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How to Install Segment’s JavaScript Snippet into a React Web App

A brief journey into how we integrated Segment’s client-side library into our app.

Note to the reader: This post is old and I intend to update it soon. React and Segment have come a long way since the first edition of this piece.

Here’s the tl;dr.

  1. Make sure Segment’s snippet is embedded on every page
  2. For page calls, remove the from the default Segment snippet and each time there is a route change (i.e. URL changes), make sure to invoke You can do this via a React instance methods (like componentDidMount), a Higher Order Component (HOR), or with React Router, if you use it).
  3. For analytics.track() calls, add them to your event handlers (i.e. onSubmit, onClick, etc).
  4. Consider keeping all your analytics code (whether Segment or otherwise) in one file and export function wrappers. Why? Because keeping third party JS isolated is easier to manage and update, as well as remove or replace. For example:
// analytics.js
import analytics from 'segment'
export const trackFormSubmit = () => {
  analytics.track('Form Submitted', { here...})
} // signup.js

// import analytics track or page calls then invoke as you wish
import {trackFormSubmit} from './analytics.js'

Here is the original post that I wrote many years ago:

Segment helps you track your important growth metrics and engagement activity with your product. It then spits out the data to your favorite marketing and analytics tools, like Google Analytics or Mixpanel. Not only does this make your code much cleaner but it will also make your life much easier when your marketing team stops bugging you to add and remove more snippets.

For our app, the three types of metrics we want to track are: pageviews, user identities, and event tracking. Fortunately, Segment has three methods in their JavaScript library to help make this happen:

Before diving into how we solved this, I should note that this article assumes you have a basic understanding of what Segment does, how their JavaScript snippet works, and how Single Page Apps (SPA) work. Also, I only address client-side tracking… stay tuned for my upcoming post on Segment/React server-side tracking.

Most importantly, I’d like to point out that our solution is imperfect. We optimized for shipping a functional MVP under a tight deadline. If given the luxury of more time, I would definitely have optimized for modularity and separation of concerns.

When working with SPAs, Segment reminds us that clicking a link or new tab will not reload the webpage. Thus, we need to remove the from the snippet and invoke that method when we simulate a new page load.

But if we remove the page call from our snippet, how will we send this valuable data to Segment’s servers? In order to do this, we have a few options. In Angular, you can simply attach it to the router. But my solution with React was different. Here is how I solved it.

First Solution: Install Segment’s node module as a dependency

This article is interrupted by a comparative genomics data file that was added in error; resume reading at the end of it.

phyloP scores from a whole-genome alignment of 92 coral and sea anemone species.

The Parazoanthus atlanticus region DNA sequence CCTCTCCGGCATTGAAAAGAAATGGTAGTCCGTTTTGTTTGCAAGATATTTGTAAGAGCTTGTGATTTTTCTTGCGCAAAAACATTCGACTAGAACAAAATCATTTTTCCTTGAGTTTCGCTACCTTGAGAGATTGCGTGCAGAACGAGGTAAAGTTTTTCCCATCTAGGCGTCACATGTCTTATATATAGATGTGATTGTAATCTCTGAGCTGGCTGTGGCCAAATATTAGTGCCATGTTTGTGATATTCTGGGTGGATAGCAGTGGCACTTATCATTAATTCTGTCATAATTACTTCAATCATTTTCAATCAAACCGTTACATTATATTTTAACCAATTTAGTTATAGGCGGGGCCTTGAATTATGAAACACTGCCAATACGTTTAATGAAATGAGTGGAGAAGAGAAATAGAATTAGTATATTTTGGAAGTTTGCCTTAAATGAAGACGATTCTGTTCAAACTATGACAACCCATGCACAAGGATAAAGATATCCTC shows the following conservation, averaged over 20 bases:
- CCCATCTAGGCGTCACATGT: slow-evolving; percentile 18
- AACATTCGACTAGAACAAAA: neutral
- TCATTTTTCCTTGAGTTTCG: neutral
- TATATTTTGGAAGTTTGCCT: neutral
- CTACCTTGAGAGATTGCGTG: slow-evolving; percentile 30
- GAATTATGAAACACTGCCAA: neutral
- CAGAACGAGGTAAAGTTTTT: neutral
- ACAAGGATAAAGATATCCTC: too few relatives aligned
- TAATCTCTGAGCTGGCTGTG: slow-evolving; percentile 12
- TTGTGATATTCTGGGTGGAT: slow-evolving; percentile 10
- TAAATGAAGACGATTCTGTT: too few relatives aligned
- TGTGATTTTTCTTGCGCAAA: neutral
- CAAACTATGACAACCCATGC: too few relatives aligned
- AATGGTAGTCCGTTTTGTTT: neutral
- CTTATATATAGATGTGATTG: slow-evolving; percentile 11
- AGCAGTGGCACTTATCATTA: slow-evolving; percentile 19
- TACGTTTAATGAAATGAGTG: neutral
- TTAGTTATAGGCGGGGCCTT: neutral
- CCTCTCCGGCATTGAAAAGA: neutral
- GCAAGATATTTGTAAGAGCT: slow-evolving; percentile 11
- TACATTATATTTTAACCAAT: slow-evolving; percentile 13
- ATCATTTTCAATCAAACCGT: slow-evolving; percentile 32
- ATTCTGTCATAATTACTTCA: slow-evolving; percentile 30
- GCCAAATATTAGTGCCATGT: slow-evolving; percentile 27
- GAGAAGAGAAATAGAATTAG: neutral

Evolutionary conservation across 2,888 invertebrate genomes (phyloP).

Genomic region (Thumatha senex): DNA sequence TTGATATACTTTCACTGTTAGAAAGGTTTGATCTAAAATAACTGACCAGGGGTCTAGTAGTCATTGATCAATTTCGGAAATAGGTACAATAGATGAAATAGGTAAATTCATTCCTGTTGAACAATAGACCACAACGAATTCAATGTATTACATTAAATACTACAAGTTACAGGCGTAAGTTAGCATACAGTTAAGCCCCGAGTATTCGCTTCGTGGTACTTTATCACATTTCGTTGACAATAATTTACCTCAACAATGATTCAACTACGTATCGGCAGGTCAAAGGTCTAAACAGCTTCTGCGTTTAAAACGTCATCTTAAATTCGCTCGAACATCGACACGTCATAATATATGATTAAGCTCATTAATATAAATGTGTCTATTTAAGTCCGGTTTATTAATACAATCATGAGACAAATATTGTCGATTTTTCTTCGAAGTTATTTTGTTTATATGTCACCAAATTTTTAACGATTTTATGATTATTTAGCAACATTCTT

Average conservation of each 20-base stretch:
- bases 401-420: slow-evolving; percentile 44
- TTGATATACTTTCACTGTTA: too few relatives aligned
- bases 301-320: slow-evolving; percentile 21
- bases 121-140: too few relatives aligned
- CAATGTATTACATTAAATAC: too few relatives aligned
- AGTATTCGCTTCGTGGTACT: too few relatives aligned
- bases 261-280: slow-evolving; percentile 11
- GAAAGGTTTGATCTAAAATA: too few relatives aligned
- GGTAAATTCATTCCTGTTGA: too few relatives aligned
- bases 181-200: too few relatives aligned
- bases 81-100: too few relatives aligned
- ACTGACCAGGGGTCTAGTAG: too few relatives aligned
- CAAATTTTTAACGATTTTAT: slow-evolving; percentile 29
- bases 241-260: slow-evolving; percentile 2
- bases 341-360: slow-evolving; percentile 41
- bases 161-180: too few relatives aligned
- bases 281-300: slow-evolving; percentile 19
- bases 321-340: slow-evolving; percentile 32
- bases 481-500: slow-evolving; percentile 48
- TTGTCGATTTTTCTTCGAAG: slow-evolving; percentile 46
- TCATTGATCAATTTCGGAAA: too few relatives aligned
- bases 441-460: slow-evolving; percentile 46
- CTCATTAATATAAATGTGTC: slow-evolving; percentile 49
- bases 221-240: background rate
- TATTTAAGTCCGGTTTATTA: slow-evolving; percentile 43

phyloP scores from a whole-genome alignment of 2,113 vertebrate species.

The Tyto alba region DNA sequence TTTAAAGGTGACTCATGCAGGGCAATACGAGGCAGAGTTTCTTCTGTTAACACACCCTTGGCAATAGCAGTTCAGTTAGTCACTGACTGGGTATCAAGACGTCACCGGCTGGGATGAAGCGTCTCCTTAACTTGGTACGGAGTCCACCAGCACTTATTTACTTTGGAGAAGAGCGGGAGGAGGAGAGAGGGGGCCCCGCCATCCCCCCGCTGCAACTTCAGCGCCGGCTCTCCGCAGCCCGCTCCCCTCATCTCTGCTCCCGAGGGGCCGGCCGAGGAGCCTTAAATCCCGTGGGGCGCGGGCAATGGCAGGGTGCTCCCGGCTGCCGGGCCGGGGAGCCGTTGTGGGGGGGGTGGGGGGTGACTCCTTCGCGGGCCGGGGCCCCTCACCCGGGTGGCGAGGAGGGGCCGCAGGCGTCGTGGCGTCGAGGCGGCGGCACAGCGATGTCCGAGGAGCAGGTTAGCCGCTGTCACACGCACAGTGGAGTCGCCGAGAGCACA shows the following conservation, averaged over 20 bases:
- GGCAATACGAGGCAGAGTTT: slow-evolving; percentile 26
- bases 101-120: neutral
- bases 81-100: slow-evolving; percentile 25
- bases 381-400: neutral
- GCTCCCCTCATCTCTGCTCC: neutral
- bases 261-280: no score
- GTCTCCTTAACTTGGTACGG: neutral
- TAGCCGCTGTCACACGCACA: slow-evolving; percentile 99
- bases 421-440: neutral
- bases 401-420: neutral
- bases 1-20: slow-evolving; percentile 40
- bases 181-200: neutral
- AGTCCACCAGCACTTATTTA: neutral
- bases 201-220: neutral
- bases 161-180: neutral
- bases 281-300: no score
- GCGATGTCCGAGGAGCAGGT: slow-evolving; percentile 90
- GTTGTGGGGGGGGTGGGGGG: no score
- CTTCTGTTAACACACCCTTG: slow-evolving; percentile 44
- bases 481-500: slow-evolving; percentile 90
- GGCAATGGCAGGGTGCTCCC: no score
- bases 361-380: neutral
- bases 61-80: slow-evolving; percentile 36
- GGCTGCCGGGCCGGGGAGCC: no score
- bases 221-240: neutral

Note to Reader: do NOT use this solution.

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Second Solution: Attach the code to React’s onEnter hook

Another solution I tried was to invoke the method within React’s router. React has an onEnter hook that allows us to invoke methods within the routing itself.

This seemed like a promising idea. I especially like it because it does the best job of separating concerns. It’s also DRY’er and more modular than the next solution.

I was about to try it, and definitely encourage you to give it a shot (and update me via twitter or in the comments below) but I luckily heard back from the Segment Success Team. Their awesome team member, William, gave me the following solution.

Third and final solution: Use React’s component lifecycle flow

Occam’s Razor. Of course! The easiest solution to a problem is usually the best. Why over think it?

Among competing hypotheses, the one with the fewest assumptions should be selected.

What I did, based on William’s feedback, was place the core snippet in the head tag of my index.html file and then place all the important methods — page, identify, track — in React’s various lifecycle components, which was usually the componentDidMount.

For those unfamiliar with React’s component lifecycle, I highly suggest reading this article or just understand that React has a handful of methods that get invoked at specific times.

For example, for our pageview data, we most likely want to invoke the call immediately after a page has rendered. The best lifecycle method to use for the page call would be componentDidMount. As mentioned in the article above, “The DOM can be accessed in this method… Any DOM interactions should always happen in this phase not inside the render method.

For analytics.identify(), the best time to load it is on the login or signup page and within React’s componentDidUpdate method. This method is used to perform DOM operations after the data has been updated, i.e. when the user has successfully logged in or signed up.

For tracking click events, a good time to fire the analytics.track() method would be in our handleSubmit method since this gets fired once the form has been submitted.

All Done.

Look at all that beautiful data showing up in our Segment debugger!

And that’s it! Easy, right? Was this article helpful? If so, please like the article below. Or leave a comment if you have any questions.

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im unable to track events on my nextjs app